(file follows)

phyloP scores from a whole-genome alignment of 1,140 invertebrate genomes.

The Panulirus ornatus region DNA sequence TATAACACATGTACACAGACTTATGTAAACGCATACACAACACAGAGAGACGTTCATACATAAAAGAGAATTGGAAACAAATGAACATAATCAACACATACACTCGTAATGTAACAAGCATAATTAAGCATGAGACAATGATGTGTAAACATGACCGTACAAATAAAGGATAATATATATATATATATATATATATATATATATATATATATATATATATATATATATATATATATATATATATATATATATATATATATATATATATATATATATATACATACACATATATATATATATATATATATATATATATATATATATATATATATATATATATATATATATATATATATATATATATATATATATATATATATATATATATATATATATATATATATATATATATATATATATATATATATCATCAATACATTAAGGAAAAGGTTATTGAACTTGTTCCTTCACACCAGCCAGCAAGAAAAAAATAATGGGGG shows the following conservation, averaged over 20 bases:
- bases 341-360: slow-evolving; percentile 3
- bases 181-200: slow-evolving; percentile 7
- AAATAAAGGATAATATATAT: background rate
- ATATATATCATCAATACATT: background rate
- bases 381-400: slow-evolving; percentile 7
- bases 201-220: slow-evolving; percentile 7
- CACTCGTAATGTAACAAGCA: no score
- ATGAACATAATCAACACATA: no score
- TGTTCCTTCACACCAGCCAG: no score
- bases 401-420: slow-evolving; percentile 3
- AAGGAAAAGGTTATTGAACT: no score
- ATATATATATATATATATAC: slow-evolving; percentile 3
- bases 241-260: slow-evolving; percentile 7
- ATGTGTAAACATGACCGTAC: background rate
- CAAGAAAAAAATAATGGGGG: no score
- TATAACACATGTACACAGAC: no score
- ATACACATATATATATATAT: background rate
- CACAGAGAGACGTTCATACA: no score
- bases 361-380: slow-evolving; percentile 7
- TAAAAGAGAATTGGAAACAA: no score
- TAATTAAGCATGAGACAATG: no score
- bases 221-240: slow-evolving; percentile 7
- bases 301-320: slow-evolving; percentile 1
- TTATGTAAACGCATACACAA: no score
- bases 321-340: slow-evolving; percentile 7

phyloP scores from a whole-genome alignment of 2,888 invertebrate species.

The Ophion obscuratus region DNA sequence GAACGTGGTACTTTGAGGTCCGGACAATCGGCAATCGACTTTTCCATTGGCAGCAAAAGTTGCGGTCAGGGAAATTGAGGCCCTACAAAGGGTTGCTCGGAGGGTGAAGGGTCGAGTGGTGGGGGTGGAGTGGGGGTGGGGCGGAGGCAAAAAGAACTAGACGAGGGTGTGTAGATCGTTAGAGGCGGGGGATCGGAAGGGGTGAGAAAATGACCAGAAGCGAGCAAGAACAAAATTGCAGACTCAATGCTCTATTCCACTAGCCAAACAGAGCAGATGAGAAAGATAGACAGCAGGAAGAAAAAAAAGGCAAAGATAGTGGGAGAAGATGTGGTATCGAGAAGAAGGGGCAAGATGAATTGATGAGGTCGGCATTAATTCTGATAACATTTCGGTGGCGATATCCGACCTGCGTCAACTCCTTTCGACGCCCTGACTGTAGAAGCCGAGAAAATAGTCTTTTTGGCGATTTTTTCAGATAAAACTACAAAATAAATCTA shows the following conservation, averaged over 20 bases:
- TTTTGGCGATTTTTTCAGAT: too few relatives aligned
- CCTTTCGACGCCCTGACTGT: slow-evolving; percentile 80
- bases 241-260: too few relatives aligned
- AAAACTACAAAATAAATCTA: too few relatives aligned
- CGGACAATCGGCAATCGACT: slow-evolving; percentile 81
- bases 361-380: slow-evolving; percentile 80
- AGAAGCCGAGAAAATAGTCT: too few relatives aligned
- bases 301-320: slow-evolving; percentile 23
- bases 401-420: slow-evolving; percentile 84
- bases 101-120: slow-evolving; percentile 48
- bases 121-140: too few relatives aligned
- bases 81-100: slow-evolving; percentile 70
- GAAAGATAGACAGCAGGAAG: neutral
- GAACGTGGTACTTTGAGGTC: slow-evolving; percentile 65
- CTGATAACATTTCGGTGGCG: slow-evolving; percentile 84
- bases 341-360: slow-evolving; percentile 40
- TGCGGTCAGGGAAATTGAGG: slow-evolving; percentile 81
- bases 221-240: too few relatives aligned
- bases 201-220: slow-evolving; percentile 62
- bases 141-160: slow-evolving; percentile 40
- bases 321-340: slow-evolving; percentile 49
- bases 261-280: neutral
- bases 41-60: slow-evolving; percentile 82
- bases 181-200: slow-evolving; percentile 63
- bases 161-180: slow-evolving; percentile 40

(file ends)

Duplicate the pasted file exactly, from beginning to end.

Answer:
phyloP scores from a whole-genome alignment of 1,140 invertebrate genomes.

The Panulirus ornatus region DNA sequence TATAACACATGTACACAGACTTATGTAAACGCATACACAACACAGAGAGACGTTCATACATAAAAGAGAATTGGAAACAAATGAACATAATCAACACATACACTCGTAATGTAACAAGCATAATTAAGCATGAGACAATGATGTGTAAACATGACCGTACAAATAAAGGATAATATATATATATATATATATATATATATATATATATATATATATATATATATATATATATATATATATATATATATATATATATATATATATATATATATATATATACATACACATATATATATATATATATATATATATATATATATATATATATATATATATATATATATATATATATATATATATATATATATATATATATATATATATATATATATATATATATATATATATATATATATATATATATATATCATCAATACATTAAGGAAAAGGTTATTGAACTTGTTCCTTCACACCAGCCAGCAAGAAAAAAATAATGGGGG shows the following conservation, averaged over 20 bases:
- bases 341-360: slow-evolving; percentile 3
- bases 181-200: slow-evolving; percentile 7
- AAATAAAGGATAATATATAT: background rate
- ATATATATCATCAATACATT: background rate
- bases 381-400: slow-evolving; percentile 7
- bases 201-220: slow-evolving; percentile 7
- CACTCGTAATGTAACAAGCA: no score
- ATGAACATAATCAACACATA: no score
- TGTTCCTTCACACCAGCCAG: no score
- bases 401-420: slow-evolving; percentile 3
- AAGGAAAAGGTTATTGAACT: no score
- ATATATATATATATATATAC: slow-evolving; percentile 3
- bases 241-260: slow-evolving; percentile 7
- ATGTGTAAACATGACCGTAC: background rate
- CAAGAAAAAAATAATGGGGG: no score
- TATAACACATGTACACAGAC: no score
- ATACACATATATATATATAT: background rate
- CACAGAGAGACGTTCATACA: no score
- bases 361-380: slow-evolving; percentile 7
- TAAAAGAGAATTGGAAACAA: no score
- TAATTAAGCATGAGACAATG: no score
- bases 221-240: slow-evolving; percentile 7
- bases 301-320: slow-evolving; percentile 1
- TTATGTAAACGCATACACAA: no score
- bases 321-340: slow-evolving; percentile 7

phyloP scores from a whole-genome alignment of 2,888 invertebrate species.

The Ophion obscuratus region DNA sequence GAACGTGGTACTTTGAGGTCCGGACAATCGGCAATCGACTTTTCCATTGGCAGCAAAAGTTGCGGTCAGGGAAATTGAGGCCCTACAAAGGGTTGCTCGGAGGGTGAAGGGTCGAGTGGTGGGGGTGGAGTGGGGGTGGGGCGGAGGCAAAAAGAACTAGACGAGGGTGTGTAGATCGTTAGAGGCGGGGGATCGGAAGGGGTGAGAAAATGACCAGAAGCGAGCAAGAACAAAATTGCAGACTCAATGCTCTATTCCACTAGCCAAACAGAGCAGATGAGAAAGATAGACAGCAGGAAGAAAAAAAAGGCAAAGATAGTGGGAGAAGATGTGGTATCGAGAAGAAGGGGCAAGATGAATTGATGAGGTCGGCATTAATTCTGATAACATTTCGGTGGCGATATCCGACCTGCGTCAACTCCTTTCGACGCCCTGACTGTAGAAGCCGAGAAAATAGTCTTTTTGGCGATTTTTTCAGATAAAACTACAAAATAAATCTA shows the following conservation, averaged over 20 bases:
- TTTTGGCGATTTTTTCAGAT: too few relatives aligned
- CCTTTCGACGCCCTGACTGT: slow-evolving; percentile 80
- bases 241-260: too few relatives aligned
- AAAACTACAAAATAAATCTA: too few relatives aligned
- CGGACAATCGGCAATCGACT: slow-evolving; percentile 81
- bases 361-380: slow-evolving; percentile 80
- AGAAGCCGAGAAAATAGTCT: too few relatives aligned
- bases 301-320: slow-evolving; percentile 23
- bases 401-420: slow-evolving; percentile 84
- bases 101-120: slow-evolving; percentile 48
- bases 121-140: too few relatives aligned
- bases 81-100: slow-evolving; percentile 70
- GAAAGATAGACAGCAGGAAG: neutral
- GAACGTGGTACTTTGAGGTC: slow-evolving; percentile 65
- CTGATAACATTTCGGTGGCG: slow-evolving; percentile 84
- bases 341-360: slow-evolving; percentile 40
- TGCGGTCAGGGAAATTGAGG: slow-evolving; percentile 81
- bases 221-240: too few relatives aligned
- bases 201-220: slow-evolving; percentile 62
- bases 141-160: slow-evolving; percentile 40
- bases 321-340: slow-evolving; percentile 49
- bases 261-280: neutral
- bases 41-60: slow-evolving; percentile 82
- bases 181-200: slow-evolving; percentile 63
- bases 161-180: slow-evolving; percentile 40